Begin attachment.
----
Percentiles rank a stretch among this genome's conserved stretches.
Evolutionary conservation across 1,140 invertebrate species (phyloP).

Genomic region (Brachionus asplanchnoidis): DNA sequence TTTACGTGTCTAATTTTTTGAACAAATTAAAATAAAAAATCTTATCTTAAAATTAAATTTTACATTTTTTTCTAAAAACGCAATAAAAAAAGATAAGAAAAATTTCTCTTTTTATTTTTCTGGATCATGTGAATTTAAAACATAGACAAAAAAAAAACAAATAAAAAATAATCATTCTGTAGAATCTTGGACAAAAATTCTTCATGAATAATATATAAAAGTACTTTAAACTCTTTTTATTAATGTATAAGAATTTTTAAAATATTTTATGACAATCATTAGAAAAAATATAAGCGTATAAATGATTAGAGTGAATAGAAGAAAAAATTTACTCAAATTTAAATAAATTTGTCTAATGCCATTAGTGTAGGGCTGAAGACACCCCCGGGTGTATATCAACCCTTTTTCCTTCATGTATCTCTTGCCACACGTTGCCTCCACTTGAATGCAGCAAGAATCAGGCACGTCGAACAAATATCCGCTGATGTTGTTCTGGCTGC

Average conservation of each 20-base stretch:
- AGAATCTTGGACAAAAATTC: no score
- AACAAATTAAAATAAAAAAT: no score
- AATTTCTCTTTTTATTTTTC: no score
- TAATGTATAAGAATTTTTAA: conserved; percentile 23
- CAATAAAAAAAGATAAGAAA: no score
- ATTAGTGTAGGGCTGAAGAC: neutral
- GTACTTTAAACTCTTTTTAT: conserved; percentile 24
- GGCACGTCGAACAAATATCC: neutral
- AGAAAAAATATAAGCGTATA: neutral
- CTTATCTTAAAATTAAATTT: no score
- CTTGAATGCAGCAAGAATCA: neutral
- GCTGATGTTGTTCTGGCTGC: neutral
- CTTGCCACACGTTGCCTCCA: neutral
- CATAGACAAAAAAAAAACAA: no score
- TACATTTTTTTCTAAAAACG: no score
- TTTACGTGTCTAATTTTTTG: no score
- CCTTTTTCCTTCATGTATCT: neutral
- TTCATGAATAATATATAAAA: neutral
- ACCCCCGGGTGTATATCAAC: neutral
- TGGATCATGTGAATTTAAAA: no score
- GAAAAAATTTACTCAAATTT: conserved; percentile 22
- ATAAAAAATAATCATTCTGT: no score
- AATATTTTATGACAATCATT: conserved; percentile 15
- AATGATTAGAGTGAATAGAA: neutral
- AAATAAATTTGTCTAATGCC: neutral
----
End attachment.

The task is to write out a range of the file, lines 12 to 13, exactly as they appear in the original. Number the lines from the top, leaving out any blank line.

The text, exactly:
- GGCACGTCGAACAAATATCC: neutral
- AGAAAAAATATAAGCGTATA: neutral